Development & Education

Here's what eighth graders can teach us about perpetuating stereotypes

This story is a part of

Global Nation

This story is a part of

Global Nation

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Eighth grade teachers and students at the Putnam Avenue Upper School in Cambridge, Massachusetts. L to R: Tanzid Sakib, Jenny Chung, Nellisha Leonce, Noore Elkatta, Betty Derege. Seated: Woodly Pierre-Louis

Credit:

Jeb Sharp

Ghetto. White girl. Terrorist.

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These eighth graders have heard it all. And dealt with it. Now their teachers are helping them think through how those stereotypes affect them — and could be turned around.

One tool they use: "The Danger of a Single Story," a powerful TED talk by the Nigerian novelist Chimamanda Ngozi Adichie. It's full of vivid examples of the ways we make assumptions about whole groups of people based on single stories. Middle school teachers in Cambridge, Massachusetts use it to jumpstart discussions about identity and stereotypes.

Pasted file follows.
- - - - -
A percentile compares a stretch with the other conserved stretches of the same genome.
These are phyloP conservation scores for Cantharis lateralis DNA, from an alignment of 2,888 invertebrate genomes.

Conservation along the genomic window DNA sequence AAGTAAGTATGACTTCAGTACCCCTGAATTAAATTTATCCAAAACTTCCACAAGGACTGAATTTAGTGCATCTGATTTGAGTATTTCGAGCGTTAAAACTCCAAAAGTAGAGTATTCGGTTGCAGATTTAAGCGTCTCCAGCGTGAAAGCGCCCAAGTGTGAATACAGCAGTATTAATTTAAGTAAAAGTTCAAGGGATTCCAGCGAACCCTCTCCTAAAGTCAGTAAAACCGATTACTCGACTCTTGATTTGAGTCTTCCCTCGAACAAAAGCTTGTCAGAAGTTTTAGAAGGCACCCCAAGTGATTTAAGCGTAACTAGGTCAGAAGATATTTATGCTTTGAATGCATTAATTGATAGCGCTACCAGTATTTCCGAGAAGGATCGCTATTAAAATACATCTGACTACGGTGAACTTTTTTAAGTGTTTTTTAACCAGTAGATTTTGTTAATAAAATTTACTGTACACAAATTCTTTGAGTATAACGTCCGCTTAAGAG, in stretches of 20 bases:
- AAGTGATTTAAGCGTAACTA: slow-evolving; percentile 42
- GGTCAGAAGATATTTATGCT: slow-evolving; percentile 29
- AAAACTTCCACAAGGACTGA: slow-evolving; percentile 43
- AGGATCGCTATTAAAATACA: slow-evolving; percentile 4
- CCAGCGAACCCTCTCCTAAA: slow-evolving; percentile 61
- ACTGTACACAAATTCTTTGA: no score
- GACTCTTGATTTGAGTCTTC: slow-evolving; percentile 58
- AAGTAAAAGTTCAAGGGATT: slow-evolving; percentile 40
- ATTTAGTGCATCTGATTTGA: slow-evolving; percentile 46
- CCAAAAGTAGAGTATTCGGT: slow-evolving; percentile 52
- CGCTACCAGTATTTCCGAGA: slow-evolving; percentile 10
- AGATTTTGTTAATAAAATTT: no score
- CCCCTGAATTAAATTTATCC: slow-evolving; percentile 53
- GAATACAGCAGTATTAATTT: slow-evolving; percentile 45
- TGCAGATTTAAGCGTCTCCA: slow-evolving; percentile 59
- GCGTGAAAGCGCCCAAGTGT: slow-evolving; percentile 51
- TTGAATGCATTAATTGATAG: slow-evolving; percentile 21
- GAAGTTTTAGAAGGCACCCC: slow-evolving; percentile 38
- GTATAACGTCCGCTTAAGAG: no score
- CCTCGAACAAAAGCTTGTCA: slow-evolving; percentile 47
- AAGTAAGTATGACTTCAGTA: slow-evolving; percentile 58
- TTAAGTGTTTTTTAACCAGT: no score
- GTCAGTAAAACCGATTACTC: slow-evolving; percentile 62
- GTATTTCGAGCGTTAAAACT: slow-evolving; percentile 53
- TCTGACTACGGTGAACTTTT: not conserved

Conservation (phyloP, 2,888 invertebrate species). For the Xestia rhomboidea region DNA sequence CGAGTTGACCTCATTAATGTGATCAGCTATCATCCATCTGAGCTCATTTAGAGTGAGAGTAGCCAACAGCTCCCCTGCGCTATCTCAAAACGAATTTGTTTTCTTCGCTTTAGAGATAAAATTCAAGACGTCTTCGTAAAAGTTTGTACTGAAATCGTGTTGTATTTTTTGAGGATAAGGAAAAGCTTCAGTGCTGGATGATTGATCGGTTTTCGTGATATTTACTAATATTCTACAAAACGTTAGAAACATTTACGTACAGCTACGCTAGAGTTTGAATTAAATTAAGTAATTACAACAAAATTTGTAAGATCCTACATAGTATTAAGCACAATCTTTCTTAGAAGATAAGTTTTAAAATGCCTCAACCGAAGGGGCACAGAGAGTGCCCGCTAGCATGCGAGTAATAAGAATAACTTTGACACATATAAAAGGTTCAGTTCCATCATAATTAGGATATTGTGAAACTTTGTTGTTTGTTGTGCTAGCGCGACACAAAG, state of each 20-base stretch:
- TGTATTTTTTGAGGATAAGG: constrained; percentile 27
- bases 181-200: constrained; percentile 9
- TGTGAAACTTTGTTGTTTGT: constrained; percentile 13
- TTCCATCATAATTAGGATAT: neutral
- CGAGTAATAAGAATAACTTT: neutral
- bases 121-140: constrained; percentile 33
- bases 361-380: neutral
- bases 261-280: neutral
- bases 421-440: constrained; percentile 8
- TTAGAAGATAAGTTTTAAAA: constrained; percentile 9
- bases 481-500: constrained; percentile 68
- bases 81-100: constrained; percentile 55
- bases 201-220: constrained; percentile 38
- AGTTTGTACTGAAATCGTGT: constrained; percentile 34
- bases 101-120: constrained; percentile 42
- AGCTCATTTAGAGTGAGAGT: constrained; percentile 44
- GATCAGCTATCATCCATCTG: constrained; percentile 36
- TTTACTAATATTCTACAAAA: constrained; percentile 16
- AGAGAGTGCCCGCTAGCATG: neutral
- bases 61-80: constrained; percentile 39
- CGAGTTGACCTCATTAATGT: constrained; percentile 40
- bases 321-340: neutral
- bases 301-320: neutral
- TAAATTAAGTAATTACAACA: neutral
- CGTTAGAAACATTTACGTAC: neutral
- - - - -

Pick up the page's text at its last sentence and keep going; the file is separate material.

These eighth graders in Jenny Chung's social studies class, many from immigrant families, could teach this topic themselves.

"I know how it feels," says Christelle Perceval, sitting in a Putnam Avenue Upper School classroom. Christelle's parents moved to the US from Haiti before she was born. "I get a lot of assumptions that I'm like this ghetto girl and stuff like that... People think I'm loud and disrespectful and ignorant because I'm black. They think I'm ghetto. Just because of my race they think that's what I am."

Her classmate Gilli Danenberg moved to Cambridge from Israel in second grade. "People see me as white. That's all I am. I can't be anything else. I have to be white. I have to like these certain things. If I don't, I'm not white. But if I do, I'm a 'white girl."

I ask her what it means to be a "white girl." She laughs. "To be a white girl ... it's someone who always drinks Starbucks, they go shopping, they're so reckless and they're just like brainless."